Failure to adapt in certain military maneuvers or assignments can lead to fatal errors. To help prevent grievous mistakes, the U.S. Office of the Secretary of Defense has asked psychologists to study adaptability. Assistant Professor of Psychology Steven Stemler was awarded a $60,000 subcontract via the University of Central Florida to study the concept and develop tools to measure adaptability.
In 2007, Stemler worked on related research when he and visiting psychology scholar Cynthia Matthew helped the Army Research Institute by creating a tool that identifies individuals who possess “mental flexibility,” a trait that Army officials believe is important to more creative and effective leadership.
At the moment, Stemler and students Vidya Neelakantan ’09 and Senna Georges ’10 are working with Andrea Patalano and her student Zach LeClair ‘10 on the first stage of the new project.
According to Stemler, adaptability has a “clear overlap with judgment and decision-making” theory, which Patalano, Associate Professor of Psychology and Associate Professor of Neuroscience & Behavior, has spent years studying. The team is using the early stages of the project to figure out how “adaptability” should best be defined. Stemler will be examining adaptability both at the individual and the group level. The goal of the project is to create tools that the military can use to measure adaptability.
As an example, Stemler shared his experience of dealing with an extremely delayed flight the night before he was to present at a conference in Washington, D.C. around eight in morning. Rather than to wait for the flight situation to resolve itself, Stemler decided to drive from the Hartford, Conn. area to New Haven and take a train to the appointment. He arrived the next day just a little over an hour before he was scheduled to present.
“To me that’s sort of a situation where you have to be adaptive,” Stemler says.
There were environmental and time constraints, a decision was made and the outcome (arriving at the conference) was accomplished. Stemler says that simply evaluating outcomes (e.g. did the person arrive? Did the troops survive? etc.) is one way to measure adaptability.
Stemler’s team is exploring whether adaptability is a cognitive ability which is “domain general,” meaning it is a characteristic of a person, or “domain specific,” meaning that it depends on cues from the external world to operate. The team is also studying how adaptable people know which information is relevant to their purpose or problem and which is irrelevant.
“Maybe the adaptable people are those who think of alternatives,” Stemler muses.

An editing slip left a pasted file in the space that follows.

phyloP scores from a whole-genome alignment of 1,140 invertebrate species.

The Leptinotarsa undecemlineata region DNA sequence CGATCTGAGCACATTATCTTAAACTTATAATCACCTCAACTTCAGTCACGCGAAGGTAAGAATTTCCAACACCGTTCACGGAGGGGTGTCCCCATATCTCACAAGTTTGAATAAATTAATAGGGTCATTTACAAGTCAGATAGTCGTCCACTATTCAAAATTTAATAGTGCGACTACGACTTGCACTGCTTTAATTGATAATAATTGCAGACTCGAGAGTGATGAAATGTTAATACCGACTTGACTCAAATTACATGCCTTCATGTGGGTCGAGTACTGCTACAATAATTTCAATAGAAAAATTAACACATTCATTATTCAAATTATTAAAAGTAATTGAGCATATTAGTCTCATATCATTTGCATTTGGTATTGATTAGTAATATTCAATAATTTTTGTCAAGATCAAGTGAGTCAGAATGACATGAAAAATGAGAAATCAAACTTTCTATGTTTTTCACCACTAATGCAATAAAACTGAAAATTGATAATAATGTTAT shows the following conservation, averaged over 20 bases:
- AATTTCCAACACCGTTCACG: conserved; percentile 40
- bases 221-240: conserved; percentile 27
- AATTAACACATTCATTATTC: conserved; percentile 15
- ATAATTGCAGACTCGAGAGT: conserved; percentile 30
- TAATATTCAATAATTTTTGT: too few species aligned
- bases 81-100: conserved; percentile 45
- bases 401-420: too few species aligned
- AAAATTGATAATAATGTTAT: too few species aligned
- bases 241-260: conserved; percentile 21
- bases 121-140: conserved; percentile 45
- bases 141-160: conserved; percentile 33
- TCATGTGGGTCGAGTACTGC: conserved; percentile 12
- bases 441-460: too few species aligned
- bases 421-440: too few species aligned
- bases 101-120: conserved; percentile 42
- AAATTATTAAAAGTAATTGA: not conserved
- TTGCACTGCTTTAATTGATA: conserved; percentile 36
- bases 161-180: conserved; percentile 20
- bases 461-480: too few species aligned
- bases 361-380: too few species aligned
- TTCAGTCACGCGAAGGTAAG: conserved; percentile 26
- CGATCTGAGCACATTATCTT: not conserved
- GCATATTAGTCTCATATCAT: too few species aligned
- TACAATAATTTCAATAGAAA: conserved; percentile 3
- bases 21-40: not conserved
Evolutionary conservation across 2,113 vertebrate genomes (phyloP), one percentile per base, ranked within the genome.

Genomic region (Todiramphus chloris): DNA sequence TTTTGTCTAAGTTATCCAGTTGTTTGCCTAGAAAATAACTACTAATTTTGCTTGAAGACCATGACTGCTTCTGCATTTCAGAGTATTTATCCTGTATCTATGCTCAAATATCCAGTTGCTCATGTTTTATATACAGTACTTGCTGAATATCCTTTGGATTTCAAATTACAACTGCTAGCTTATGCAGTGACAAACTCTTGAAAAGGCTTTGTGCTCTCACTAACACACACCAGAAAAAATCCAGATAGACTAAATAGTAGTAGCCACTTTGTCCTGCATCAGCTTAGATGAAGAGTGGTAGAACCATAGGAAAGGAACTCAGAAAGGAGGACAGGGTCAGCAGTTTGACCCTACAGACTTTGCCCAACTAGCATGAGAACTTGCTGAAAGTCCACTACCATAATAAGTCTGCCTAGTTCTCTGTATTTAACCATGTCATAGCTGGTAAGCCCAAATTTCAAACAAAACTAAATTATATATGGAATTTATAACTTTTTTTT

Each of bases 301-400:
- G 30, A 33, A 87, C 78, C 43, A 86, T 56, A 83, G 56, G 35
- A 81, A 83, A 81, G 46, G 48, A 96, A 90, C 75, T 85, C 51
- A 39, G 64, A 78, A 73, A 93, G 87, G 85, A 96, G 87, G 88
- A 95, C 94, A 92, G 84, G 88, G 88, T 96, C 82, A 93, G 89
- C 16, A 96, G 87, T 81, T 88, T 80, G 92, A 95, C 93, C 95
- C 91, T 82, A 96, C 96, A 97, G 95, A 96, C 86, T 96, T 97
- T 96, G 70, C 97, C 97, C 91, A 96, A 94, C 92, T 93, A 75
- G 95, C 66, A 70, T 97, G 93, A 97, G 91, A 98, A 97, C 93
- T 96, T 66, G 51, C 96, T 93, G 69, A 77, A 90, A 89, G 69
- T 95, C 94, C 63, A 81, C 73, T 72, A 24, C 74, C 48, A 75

The complexity inherent in adaptability or resourcefulness can prove endlessly fascinating.
“When do people stop seeking new information?” Stemler asks rhetorically.
There are many military situations where personnel are pressed to make a decision when they have a limited amount of information. If a military leader suddenly learns that his or her troops will be going into an area with insurgents, the leader has to consider whether to leave or move into a new area, which also might pose risks.
“How much information do people need to make these decisions?” Stemler asks.
Stemler says that adaptive people may need to overcome stereotypes in order to make useful decisions. If a car bomb goes off and military personnel need to secure an area, then they need to quickly determine whether unknown locals are a threat or not. Stemler hopes to examine whether people can break out contextual constraints and think differently about a particular problem while also dealing with ambiguities.
“I am interested in the construct [of adaptability] because I think that is an ability that is associated with success in a wide variety of domains—the military being one of them, but not the only one,” Stemler says.
In fact, he has spent many years focusing on psychological research related to schools and academia and believes that adaptability is key in these areas.
Students who first arrive at college have to adapt to living away from home, having a roommate, dealing with different academic expectations, among other challenges, he says.
“I am also interested in whether people who are more adaptable to begin with tend to do better (in terms of academic performance and satisfaction with the college experience) and also whether the experience of being at Wesleyan, or another university, helps to enhance students’ capability for adaptability as they progress through life,” Stemler says.
In the academic world, someone who is adaptable can leave the past behind and focus on new plans or research.
“The best researchers may have an idea, go down that road for awhile, realize it is not going anywhere and shift their program of research accordingly,” he says. “Others, who are less successful, may get hung up on a certain idea and not be able to move beyond it. Adaptability in the academic arena involves recognizing the best ideas, even if they are not your own.”